|Arm Type||Buoyancy||Cost Total||Weight||Depth Rating|
|ULCS S + 2 Stix L||154||$57.50||101||40m/130ft|
|Stix 6″ L||142||$43.00||101||40m/130ft|
|ULCS M + 3 Stix L||237||$66.75||146||40m/130ft|
|Stix 9″ L||260||$48.00||146||40m/130ft|
I have compared an ULCS 5″ and 8″ segment with Nauticam 60 mm diameter and Inon arms of the same diameter 52 mm or 2″. Those are the results. Update the new graph also includes Stix arms made of aluminum with plastic balls and their own floats.
In this category you can see that a STIX arm with large floats beats a carbon or plastic float arms on all metrics in fact on the shorter segment nauticam does not even produce a float arm solution.
An ULCS 5″ segment with 2 large floats give a lift of 154 grams or 5.4 Oz and an 8″ segment a good 237 grams or 8.5 Oz, Stix arms offer 142 and 260 grams respectively in the 6″ and 9″ lengths.
This solution gives more lift in water and is lighter on land I see no benefits investing in a float arm in this range of buoyancy and for this reason I have not even considered ULCS buoyancy arms. A pack of large stix floats costs $25 for 4 units of 99 grams or 3.5 Oz lift each and those can be moved on your arm segments making it a very flexible option.
I define as mega floats anything that offers at least 2 grams lift for each mm effective length. I put the Stix arms in this category even if they fall short in this metric as they are comparable and cost effective.
Each one of those solutions will provide in excess of 274 grams or 9 Oz lift in water. In this category we have the ULCS arms with Stix jumbo floats as the most agile solution at 2.5″ or 63.5 mm diameter, this has the benefit of not requiring extra long clamps to fold two segments with floats fully. Nauticam and Inon both have segments with 90 mm and 97 mm diameter. Inon segments have an extra benefit compared to Nauticam for compact camera users using wet lenses as they can support up to 2 single lens holder for each segment as in the picture earlier in this post. Stix arms made of plastic are the cheapest in this category though can’t offer the same amount of buoyancy of carbon or ABS arms.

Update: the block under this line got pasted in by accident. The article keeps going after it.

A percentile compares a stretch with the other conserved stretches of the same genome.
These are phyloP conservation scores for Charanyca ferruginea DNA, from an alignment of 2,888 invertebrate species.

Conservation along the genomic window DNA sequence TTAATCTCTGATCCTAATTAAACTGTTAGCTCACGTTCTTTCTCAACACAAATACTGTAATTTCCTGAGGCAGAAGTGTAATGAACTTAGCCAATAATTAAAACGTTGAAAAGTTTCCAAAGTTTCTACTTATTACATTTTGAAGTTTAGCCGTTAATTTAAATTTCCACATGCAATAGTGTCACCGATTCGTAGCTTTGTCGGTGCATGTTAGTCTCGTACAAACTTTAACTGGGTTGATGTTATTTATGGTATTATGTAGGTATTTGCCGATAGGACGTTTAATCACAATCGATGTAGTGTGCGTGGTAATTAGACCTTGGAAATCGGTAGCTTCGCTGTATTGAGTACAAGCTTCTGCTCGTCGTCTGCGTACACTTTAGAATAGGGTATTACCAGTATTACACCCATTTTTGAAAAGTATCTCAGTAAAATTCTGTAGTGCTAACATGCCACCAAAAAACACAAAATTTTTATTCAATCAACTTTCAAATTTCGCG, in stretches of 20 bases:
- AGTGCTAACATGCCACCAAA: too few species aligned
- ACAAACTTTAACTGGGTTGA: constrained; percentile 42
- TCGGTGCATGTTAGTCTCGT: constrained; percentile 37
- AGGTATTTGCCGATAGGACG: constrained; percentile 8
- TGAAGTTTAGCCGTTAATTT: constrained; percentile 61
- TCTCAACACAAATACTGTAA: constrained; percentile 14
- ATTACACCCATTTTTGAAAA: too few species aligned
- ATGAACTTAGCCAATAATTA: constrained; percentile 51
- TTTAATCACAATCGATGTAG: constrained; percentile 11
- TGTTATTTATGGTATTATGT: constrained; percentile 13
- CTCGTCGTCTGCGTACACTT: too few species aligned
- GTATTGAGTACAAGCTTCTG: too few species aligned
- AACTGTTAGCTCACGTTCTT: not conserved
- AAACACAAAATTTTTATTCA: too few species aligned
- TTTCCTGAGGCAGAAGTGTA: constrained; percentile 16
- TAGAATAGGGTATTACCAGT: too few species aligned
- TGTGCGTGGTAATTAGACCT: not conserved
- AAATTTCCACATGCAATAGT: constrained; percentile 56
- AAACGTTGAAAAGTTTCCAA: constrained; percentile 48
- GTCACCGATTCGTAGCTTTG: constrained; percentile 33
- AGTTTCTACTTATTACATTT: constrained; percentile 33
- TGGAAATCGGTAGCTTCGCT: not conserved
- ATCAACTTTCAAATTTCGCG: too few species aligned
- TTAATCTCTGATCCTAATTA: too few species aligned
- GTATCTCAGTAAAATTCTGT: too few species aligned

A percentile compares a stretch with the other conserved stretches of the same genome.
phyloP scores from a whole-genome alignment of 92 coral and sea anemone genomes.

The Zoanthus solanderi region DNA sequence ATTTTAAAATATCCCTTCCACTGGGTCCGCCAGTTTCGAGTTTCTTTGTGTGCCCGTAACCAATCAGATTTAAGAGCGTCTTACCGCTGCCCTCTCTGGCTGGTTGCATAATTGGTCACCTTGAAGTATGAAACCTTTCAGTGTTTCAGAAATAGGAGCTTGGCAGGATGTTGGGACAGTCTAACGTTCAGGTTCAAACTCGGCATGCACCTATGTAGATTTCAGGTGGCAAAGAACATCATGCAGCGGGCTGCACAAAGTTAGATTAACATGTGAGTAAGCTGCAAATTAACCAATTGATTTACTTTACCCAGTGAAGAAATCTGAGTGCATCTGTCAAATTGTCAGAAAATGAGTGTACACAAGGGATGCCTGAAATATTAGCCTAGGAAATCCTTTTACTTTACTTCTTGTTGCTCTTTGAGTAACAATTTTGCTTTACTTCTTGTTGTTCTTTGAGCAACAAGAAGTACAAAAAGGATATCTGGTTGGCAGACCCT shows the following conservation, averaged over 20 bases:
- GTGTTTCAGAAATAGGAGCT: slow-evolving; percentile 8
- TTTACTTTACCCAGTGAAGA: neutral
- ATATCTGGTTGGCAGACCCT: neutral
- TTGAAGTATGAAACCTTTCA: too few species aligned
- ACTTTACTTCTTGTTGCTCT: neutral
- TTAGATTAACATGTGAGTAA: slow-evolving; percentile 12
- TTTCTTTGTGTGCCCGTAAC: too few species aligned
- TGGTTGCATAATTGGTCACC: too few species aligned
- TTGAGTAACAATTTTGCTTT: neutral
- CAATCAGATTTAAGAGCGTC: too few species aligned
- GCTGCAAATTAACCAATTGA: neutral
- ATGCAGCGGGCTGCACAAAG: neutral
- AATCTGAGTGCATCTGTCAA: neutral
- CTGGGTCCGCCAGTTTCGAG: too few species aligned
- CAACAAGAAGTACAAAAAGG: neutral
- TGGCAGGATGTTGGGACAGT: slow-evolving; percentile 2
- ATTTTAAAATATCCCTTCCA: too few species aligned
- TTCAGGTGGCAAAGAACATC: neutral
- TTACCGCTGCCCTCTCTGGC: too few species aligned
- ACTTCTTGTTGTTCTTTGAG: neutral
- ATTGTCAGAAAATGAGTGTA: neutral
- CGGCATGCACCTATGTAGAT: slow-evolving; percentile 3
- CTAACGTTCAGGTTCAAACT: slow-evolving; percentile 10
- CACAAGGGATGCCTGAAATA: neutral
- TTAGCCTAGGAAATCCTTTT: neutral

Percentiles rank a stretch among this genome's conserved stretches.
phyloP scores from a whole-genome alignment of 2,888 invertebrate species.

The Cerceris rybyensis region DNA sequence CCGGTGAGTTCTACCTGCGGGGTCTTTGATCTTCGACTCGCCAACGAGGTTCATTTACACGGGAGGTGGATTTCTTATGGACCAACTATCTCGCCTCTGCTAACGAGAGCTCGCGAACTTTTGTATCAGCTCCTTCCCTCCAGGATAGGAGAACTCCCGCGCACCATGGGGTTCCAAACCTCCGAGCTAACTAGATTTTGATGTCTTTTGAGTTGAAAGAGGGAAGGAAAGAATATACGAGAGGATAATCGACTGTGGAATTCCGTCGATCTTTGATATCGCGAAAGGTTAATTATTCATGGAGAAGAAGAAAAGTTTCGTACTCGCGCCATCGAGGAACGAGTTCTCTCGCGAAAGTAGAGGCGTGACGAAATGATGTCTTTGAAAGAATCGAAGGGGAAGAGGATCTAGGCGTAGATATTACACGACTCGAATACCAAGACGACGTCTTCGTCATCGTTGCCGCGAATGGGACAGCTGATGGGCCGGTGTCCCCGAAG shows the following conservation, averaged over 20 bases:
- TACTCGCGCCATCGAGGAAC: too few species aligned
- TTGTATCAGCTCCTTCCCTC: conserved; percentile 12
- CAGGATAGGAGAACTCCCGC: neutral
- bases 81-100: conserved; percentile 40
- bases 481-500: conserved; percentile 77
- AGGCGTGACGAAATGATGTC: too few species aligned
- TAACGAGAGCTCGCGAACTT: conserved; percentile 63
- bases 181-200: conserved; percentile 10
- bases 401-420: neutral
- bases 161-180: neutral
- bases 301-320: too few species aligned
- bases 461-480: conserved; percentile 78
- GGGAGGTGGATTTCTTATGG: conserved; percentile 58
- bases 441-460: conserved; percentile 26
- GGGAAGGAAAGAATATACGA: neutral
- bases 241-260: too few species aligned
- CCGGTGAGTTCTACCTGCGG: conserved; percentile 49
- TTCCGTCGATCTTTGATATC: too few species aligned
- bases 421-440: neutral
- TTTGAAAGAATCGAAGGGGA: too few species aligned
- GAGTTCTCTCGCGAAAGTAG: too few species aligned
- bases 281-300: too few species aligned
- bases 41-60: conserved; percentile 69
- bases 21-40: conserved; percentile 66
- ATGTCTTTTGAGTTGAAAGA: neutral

|Arm Type||Buoyancy||Cost Total||Weight||Depth Rating|
|ULCS S + STIX J||274||$62.50||122||40m/130ft|
|Inon S Mega||390||$82.95||219||70m/230ft|
|Nauticam S Mega||375||$90.00||240||100m/330ft|
|Inon M Mega||650||$93.95||295||70m/230ft|
|ULCS M + STIX J||416||$74.25||175||40m/130ft|
|Nauticam M Mega||655||$120.00||275||100m/330ft|
Those are the results:
Stix float arms score higher on a Buoyancy/$ metric and also lead the way in terms of buoyancy/weight ratio however the amount of lift offered is limited and this solution does score low on the buoyancy/mm metric. Especially in the medium segment around 8/9 inches you can see that there is not much difference on a buoyancy/$ between a 9″ stix arm and an Inon M mega.